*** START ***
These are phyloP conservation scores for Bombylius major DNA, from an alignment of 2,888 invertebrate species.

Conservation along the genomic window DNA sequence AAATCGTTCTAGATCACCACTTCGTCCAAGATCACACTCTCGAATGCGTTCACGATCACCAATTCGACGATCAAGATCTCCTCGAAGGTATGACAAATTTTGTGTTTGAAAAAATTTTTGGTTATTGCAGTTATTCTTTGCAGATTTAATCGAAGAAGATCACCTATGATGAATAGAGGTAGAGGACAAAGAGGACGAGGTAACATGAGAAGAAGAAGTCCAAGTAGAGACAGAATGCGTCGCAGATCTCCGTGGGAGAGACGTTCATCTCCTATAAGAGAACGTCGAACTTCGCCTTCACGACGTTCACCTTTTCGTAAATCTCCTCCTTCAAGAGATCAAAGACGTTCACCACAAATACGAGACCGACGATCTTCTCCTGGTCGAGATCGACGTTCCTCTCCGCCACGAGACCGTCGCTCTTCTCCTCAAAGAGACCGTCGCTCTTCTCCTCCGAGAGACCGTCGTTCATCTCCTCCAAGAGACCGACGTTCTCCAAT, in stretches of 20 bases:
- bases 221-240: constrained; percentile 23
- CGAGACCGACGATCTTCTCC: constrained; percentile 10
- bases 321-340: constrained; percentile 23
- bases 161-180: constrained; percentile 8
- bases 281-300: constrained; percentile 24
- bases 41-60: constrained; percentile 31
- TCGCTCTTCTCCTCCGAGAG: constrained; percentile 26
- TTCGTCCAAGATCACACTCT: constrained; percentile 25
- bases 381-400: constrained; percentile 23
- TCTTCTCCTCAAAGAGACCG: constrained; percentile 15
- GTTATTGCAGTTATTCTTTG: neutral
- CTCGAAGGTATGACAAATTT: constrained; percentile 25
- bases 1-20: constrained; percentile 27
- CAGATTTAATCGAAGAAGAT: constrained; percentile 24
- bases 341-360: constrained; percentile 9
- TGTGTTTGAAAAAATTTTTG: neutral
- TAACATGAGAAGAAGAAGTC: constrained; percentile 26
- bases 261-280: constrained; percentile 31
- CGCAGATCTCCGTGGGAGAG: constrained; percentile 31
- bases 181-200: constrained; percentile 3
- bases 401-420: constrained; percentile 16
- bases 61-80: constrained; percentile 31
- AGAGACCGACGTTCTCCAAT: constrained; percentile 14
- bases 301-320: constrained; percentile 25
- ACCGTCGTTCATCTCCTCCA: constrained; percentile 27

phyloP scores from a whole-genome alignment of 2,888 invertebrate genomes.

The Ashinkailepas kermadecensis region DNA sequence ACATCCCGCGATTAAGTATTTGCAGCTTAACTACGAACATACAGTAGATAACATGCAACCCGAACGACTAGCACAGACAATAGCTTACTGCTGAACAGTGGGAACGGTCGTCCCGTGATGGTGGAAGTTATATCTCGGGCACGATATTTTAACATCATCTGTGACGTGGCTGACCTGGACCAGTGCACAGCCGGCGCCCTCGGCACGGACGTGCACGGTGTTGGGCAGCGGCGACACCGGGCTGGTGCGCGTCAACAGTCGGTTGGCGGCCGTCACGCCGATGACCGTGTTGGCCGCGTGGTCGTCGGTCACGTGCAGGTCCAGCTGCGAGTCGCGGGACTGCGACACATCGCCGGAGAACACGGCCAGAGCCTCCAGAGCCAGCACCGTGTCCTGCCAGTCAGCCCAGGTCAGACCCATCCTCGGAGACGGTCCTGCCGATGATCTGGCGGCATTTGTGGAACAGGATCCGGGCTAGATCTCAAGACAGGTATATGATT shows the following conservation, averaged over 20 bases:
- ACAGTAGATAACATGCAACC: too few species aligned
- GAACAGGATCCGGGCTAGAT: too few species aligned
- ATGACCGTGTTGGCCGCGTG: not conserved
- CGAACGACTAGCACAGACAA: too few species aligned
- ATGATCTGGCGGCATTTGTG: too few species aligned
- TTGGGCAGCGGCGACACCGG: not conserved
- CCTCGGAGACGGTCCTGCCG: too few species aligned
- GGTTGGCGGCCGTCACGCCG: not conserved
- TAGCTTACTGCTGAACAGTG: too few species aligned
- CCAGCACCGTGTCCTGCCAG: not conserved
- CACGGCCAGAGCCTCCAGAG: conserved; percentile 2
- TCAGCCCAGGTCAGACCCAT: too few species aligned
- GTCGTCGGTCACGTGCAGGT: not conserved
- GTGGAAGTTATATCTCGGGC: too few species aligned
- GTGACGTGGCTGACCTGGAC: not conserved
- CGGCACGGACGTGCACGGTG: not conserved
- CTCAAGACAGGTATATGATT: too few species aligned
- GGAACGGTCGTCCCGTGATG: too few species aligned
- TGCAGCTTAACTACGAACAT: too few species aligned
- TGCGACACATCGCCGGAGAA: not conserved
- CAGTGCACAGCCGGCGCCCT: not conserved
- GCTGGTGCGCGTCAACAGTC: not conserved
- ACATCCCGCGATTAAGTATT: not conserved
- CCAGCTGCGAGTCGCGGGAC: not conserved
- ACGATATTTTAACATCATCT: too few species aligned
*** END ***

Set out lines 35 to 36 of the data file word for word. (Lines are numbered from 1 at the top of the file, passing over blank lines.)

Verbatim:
- TTGGGCAGCGGCGACACCGG: not conserved
- CCTCGGAGACGGTCCTGCCG: too few species aligned